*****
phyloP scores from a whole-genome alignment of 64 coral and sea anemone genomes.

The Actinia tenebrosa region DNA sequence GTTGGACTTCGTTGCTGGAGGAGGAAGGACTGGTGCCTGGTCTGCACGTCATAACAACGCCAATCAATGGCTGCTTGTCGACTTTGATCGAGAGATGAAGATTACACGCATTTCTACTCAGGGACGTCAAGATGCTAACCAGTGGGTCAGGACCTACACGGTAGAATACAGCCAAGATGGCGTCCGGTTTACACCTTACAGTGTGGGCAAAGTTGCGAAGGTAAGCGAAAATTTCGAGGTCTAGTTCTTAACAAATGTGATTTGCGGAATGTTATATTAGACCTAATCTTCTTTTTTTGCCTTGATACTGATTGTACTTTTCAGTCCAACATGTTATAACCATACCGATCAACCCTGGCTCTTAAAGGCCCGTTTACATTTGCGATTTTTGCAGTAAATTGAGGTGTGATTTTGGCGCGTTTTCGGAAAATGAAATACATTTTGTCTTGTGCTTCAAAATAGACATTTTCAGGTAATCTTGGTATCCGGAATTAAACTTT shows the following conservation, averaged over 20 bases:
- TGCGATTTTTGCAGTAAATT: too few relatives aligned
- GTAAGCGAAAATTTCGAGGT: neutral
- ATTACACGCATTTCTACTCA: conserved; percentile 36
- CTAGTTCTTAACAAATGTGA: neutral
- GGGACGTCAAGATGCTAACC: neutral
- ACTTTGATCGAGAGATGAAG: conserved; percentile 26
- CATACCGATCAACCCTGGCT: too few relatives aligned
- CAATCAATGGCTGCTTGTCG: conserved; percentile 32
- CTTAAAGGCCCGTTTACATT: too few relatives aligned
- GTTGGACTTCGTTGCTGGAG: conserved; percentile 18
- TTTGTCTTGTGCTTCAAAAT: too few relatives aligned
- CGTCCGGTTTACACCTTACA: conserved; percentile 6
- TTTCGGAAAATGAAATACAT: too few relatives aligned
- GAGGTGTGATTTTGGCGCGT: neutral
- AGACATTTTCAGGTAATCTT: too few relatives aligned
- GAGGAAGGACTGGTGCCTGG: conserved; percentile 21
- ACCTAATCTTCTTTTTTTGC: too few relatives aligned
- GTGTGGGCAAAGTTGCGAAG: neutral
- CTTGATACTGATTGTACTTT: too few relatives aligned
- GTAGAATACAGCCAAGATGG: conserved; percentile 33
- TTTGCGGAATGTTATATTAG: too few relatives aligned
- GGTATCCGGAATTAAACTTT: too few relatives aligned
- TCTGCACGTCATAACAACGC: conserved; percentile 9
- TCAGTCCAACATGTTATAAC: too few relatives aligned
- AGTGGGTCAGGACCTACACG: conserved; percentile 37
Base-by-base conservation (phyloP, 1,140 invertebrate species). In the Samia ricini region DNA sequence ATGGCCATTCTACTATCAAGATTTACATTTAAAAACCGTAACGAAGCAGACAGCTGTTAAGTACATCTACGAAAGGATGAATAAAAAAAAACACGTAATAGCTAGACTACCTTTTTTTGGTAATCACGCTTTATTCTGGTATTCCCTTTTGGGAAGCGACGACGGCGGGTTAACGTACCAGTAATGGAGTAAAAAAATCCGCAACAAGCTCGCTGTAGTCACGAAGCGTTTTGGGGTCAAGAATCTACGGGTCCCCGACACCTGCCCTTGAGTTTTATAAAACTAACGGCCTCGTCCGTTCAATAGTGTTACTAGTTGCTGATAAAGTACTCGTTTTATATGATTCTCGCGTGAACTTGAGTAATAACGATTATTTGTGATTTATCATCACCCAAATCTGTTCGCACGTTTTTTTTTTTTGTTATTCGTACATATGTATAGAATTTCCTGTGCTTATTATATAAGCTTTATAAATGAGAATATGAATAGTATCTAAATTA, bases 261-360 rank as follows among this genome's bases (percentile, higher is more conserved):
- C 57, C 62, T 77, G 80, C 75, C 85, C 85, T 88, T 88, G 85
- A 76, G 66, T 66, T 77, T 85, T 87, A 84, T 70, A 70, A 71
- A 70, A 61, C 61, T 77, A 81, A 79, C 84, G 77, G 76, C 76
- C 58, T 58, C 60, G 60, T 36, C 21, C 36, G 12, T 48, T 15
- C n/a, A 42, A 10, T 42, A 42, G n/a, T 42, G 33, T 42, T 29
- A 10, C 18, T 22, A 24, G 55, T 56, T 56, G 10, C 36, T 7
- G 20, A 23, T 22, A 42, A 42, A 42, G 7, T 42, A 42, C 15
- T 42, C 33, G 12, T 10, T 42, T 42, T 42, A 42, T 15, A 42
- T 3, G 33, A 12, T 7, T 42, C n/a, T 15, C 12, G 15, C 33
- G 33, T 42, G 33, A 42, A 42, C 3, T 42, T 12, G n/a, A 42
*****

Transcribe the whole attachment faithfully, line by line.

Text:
phyloP scores from a whole-genome alignment of 64 coral and sea anemone genomes.

The Actinia tenebrosa region DNA sequence GTTGGACTTCGTTGCTGGAGGAGGAAGGACTGGTGCCTGGTCTGCACGTCATAACAACGCCAATCAATGGCTGCTTGTCGACTTTGATCGAGAGATGAAGATTACACGCATTTCTACTCAGGGACGTCAAGATGCTAACCAGTGGGTCAGGACCTACACGGTAGAATACAGCCAAGATGGCGTCCGGTTTACACCTTACAGTGTGGGCAAAGTTGCGAAGGTAAGCGAAAATTTCGAGGTCTAGTTCTTAACAAATGTGATTTGCGGAATGTTATATTAGACCTAATCTTCTTTTTTTGCCTTGATACTGATTGTACTTTTCAGTCCAACATGTTATAACCATACCGATCAACCCTGGCTCTTAAAGGCCCGTTTACATTTGCGATTTTTGCAGTAAATTGAGGTGTGATTTTGGCGCGTTTTCGGAAAATGAAATACATTTTGTCTTGTGCTTCAAAATAGACATTTTCAGGTAATCTTGGTATCCGGAATTAAACTTT shows the following conservation, averaged over 20 bases:
- TGCGATTTTTGCAGTAAATT: too few relatives aligned
- GTAAGCGAAAATTTCGAGGT: neutral
- ATTACACGCATTTCTACTCA: conserved; percentile 36
- CTAGTTCTTAACAAATGTGA: neutral
- GGGACGTCAAGATGCTAACC: neutral
- ACTTTGATCGAGAGATGAAG: conserved; percentile 26
- CATACCGATCAACCCTGGCT: too few relatives aligned
- CAATCAATGGCTGCTTGTCG: conserved; percentile 32
- CTTAAAGGCCCGTTTACATT: too few relatives aligned
- GTTGGACTTCGTTGCTGGAG: conserved; percentile 18
- TTTGTCTTGTGCTTCAAAAT: too few relatives aligned
- CGTCCGGTTTACACCTTACA: conserved; percentile 6
- TTTCGGAAAATGAAATACAT: too few relatives aligned
- GAGGTGTGATTTTGGCGCGT: neutral
- AGACATTTTCAGGTAATCTT: too few relatives aligned
- GAGGAAGGACTGGTGCCTGG: conserved; percentile 21
- ACCTAATCTTCTTTTTTTGC: too few relatives aligned
- GTGTGGGCAAAGTTGCGAAG: neutral
- CTTGATACTGATTGTACTTT: too few relatives aligned
- GTAGAATACAGCCAAGATGG: conserved; percentile 33
- TTTGCGGAATGTTATATTAG: too few relatives aligned
- GGTATCCGGAATTAAACTTT: too few relatives aligned
- TCTGCACGTCATAACAACGC: conserved; percentile 9
- TCAGTCCAACATGTTATAAC: too few relatives aligned
- AGTGGGTCAGGACCTACACG: conserved; percentile 37
Base-by-base conservation (phyloP, 1,140 invertebrate species). In the Samia ricini region DNA sequence ATGGCCATTCTACTATCAAGATTTACATTTAAAAACCGTAACGAAGCAGACAGCTGTTAAGTACATCTACGAAAGGATGAATAAAAAAAAACACGTAATAGCTAGACTACCTTTTTTTGGTAATCACGCTTTATTCTGGTATTCCCTTTTGGGAAGCGACGACGGCGGGTTAACGTACCAGTAATGGAGTAAAAAAATCCGCAACAAGCTCGCTGTAGTCACGAAGCGTTTTGGGGTCAAGAATCTACGGGTCCCCGACACCTGCCCTTGAGTTTTATAAAACTAACGGCCTCGTCCGTTCAATAGTGTTACTAGTTGCTGATAAAGTACTCGTTTTATATGATTCTCGCGTGAACTTGAGTAATAACGATTATTTGTGATTTATCATCACCCAAATCTGTTCGCACGTTTTTTTTTTTTGTTATTCGTACATATGTATAGAATTTCCTGTGCTTATTATATAAGCTTTATAAATGAGAATATGAATAGTATCTAAATTA, bases 261-360 rank as follows among this genome's bases (percentile, higher is more conserved):
- C 57, C 62, T 77, G 80, C 75, C 85, C 85, T 88, T 88, G 85
- A 76, G 66, T 66, T 77, T 85, T 87, A 84, T 70, A 70, A 71
- A 70, A 61, C 61, T 77, A 81, A 79, C 84, G 77, G 76, C 76
- C 58, T 58, C 60, G 60, T 36, C 21, C 36, G 12, T 48, T 15
- C n/a, A 42, A 10, T 42, A 42, G n/a, T 42, G 33, T 42, T 29
- A 10, C 18, T 22, A 24, G 55, T 56, T 56, G 10, C 36, T 7
- G 20, A 23, T 22, A 42, A 42, A 42, G 7, T 42, A 42, C 15
- T 42, C 33, G 12, T 10, T 42, T 42, T 42, A 42, T 15, A 42
- T 3, G 33, A 12, T 7, T 42, C n/a, T 15, C 12, G 15, C 33
- G 33, T 42, G 33, A 42, A 42, C 3, T 42, T 12, G n/a, A 42